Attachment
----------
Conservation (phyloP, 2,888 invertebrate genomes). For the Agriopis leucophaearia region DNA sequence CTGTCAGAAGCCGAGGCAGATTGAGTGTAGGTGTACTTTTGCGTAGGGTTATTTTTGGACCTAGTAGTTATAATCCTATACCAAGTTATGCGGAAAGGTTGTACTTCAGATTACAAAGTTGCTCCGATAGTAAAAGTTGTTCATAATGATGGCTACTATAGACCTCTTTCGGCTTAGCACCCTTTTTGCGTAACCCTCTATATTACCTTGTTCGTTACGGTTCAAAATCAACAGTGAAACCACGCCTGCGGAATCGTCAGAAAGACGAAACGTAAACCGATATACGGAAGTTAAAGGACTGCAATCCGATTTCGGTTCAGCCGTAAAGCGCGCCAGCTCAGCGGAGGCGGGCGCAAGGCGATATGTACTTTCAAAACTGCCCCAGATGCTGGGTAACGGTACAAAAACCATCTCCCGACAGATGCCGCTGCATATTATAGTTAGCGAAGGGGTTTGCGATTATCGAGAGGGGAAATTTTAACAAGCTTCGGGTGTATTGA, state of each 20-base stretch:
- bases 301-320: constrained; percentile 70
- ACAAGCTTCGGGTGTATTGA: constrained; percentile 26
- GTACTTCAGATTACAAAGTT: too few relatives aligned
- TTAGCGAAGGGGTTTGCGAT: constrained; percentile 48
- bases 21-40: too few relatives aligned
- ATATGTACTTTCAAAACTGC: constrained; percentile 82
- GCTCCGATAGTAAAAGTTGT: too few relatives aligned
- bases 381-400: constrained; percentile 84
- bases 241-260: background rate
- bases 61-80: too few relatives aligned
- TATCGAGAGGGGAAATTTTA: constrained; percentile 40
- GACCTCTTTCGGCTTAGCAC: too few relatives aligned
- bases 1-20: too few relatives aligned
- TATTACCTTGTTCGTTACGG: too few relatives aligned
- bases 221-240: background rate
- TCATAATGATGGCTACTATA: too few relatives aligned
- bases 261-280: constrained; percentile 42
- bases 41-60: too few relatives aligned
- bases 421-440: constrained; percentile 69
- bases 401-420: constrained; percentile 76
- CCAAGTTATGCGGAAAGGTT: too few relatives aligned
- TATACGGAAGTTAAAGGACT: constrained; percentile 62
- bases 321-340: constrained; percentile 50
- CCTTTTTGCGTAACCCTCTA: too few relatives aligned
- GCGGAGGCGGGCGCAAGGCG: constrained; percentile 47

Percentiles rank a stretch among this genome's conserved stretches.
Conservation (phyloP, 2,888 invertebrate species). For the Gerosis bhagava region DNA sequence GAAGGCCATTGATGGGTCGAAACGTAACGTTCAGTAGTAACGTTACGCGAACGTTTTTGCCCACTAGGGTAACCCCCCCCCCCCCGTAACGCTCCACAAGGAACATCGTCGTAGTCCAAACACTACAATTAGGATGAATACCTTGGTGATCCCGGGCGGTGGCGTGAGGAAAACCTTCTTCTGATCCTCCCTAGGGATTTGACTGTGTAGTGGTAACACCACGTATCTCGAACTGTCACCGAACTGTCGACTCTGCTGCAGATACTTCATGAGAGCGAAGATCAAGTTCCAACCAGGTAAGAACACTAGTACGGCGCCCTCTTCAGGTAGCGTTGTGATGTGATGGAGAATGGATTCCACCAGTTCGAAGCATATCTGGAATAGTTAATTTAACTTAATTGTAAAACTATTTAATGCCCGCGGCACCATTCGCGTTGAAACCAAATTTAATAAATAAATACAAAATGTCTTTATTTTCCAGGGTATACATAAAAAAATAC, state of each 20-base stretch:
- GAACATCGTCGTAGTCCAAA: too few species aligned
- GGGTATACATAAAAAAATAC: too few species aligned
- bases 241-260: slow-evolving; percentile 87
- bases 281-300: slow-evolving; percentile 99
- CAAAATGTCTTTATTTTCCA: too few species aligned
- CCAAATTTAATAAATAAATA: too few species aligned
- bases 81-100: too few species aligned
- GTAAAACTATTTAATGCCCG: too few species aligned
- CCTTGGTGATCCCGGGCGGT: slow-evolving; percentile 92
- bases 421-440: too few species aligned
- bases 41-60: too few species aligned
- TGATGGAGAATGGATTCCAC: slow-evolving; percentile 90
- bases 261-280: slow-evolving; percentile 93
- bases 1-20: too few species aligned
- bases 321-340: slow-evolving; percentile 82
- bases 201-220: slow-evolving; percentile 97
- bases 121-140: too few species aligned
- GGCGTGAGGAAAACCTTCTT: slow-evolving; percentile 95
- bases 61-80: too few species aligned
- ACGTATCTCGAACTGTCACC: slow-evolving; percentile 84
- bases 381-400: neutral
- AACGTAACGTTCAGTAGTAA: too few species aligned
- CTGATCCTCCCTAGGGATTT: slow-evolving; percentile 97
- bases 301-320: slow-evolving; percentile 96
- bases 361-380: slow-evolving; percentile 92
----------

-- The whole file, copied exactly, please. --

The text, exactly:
Conservation (phyloP, 2,888 invertebrate genomes). For the Agriopis leucophaearia region DNA sequence CTGTCAGAAGCCGAGGCAGATTGAGTGTAGGTGTACTTTTGCGTAGGGTTATTTTTGGACCTAGTAGTTATAATCCTATACCAAGTTATGCGGAAAGGTTGTACTTCAGATTACAAAGTTGCTCCGATAGTAAAAGTTGTTCATAATGATGGCTACTATAGACCTCTTTCGGCTTAGCACCCTTTTTGCGTAACCCTCTATATTACCTTGTTCGTTACGGTTCAAAATCAACAGTGAAACCACGCCTGCGGAATCGTCAGAAAGACGAAACGTAAACCGATATACGGAAGTTAAAGGACTGCAATCCGATTTCGGTTCAGCCGTAAAGCGCGCCAGCTCAGCGGAGGCGGGCGCAAGGCGATATGTACTTTCAAAACTGCCCCAGATGCTGGGTAACGGTACAAAAACCATCTCCCGACAGATGCCGCTGCATATTATAGTTAGCGAAGGGGTTTGCGATTATCGAGAGGGGAAATTTTAACAAGCTTCGGGTGTATTGA, state of each 20-base stretch:
- bases 301-320: constrained; percentile 70
- ACAAGCTTCGGGTGTATTGA: constrained; percentile 26
- GTACTTCAGATTACAAAGTT: too few relatives aligned
- TTAGCGAAGGGGTTTGCGAT: constrained; percentile 48
- bases 21-40: too few relatives aligned
- ATATGTACTTTCAAAACTGC: constrained; percentile 82
- GCTCCGATAGTAAAAGTTGT: too few relatives aligned
- bases 381-400: constrained; percentile 84
- bases 241-260: background rate
- bases 61-80: too few relatives aligned
- TATCGAGAGGGGAAATTTTA: constrained; percentile 40
- GACCTCTTTCGGCTTAGCAC: too few relatives aligned
- bases 1-20: too few relatives aligned
- TATTACCTTGTTCGTTACGG: too few relatives aligned
- bases 221-240: background rate
- TCATAATGATGGCTACTATA: too few relatives aligned
- bases 261-280: constrained; percentile 42
- bases 41-60: too few relatives aligned
- bases 421-440: constrained; percentile 69
- bases 401-420: constrained; percentile 76
- CCAAGTTATGCGGAAAGGTT: too few relatives aligned
- TATACGGAAGTTAAAGGACT: constrained; percentile 62
- bases 321-340: constrained; percentile 50
- CCTTTTTGCGTAACCCTCTA: too few relatives aligned
- GCGGAGGCGGGCGCAAGGCG: constrained; percentile 47

Percentiles rank a stretch among this genome's conserved stretches.
Conservation (phyloP, 2,888 invertebrate species). For the Gerosis bhagava region DNA sequence GAAGGCCATTGATGGGTCGAAACGTAACGTTCAGTAGTAACGTTACGCGAACGTTTTTGCCCACTAGGGTAACCCCCCCCCCCCCGTAACGCTCCACAAGGAACATCGTCGTAGTCCAAACACTACAATTAGGATGAATACCTTGGTGATCCCGGGCGGTGGCGTGAGGAAAACCTTCTTCTGATCCTCCCTAGGGATTTGACTGTGTAGTGGTAACACCACGTATCTCGAACTGTCACCGAACTGTCGACTCTGCTGCAGATACTTCATGAGAGCGAAGATCAAGTTCCAACCAGGTAAGAACACTAGTACGGCGCCCTCTTCAGGTAGCGTTGTGATGTGATGGAGAATGGATTCCACCAGTTCGAAGCATATCTGGAATAGTTAATTTAACTTAATTGTAAAACTATTTAATGCCCGCGGCACCATTCGCGTTGAAACCAAATTTAATAAATAAATACAAAATGTCTTTATTTTCCAGGGTATACATAAAAAAATAC, state of each 20-base stretch:
- GAACATCGTCGTAGTCCAAA: too few species aligned
- GGGTATACATAAAAAAATAC: too few species aligned
- bases 241-260: slow-evolving; percentile 87
- bases 281-300: slow-evolving; percentile 99
- CAAAATGTCTTTATTTTCCA: too few species aligned
- CCAAATTTAATAAATAAATA: too few species aligned
- bases 81-100: too few species aligned
- GTAAAACTATTTAATGCCCG: too few species aligned
- CCTTGGTGATCCCGGGCGGT: slow-evolving; percentile 92
- bases 421-440: too few species aligned
- bases 41-60: too few species aligned
- TGATGGAGAATGGATTCCAC: slow-evolving; percentile 90
- bases 261-280: slow-evolving; percentile 93
- bases 1-20: too few species aligned
- bases 321-340: slow-evolving; percentile 82
- bases 201-220: slow-evolving; percentile 97
- bases 121-140: too few species aligned
- GGCGTGAGGAAAACCTTCTT: slow-evolving; percentile 95
- bases 61-80: too few species aligned
- ACGTATCTCGAACTGTCACC: slow-evolving; percentile 84
- bases 381-400: neutral
- AACGTAACGTTCAGTAGTAA: too few species aligned
- CTGATCCTCCCTAGGGATTT: slow-evolving; percentile 97
- bases 301-320: slow-evolving; percentile 96
- bases 361-380: slow-evolving; percentile 92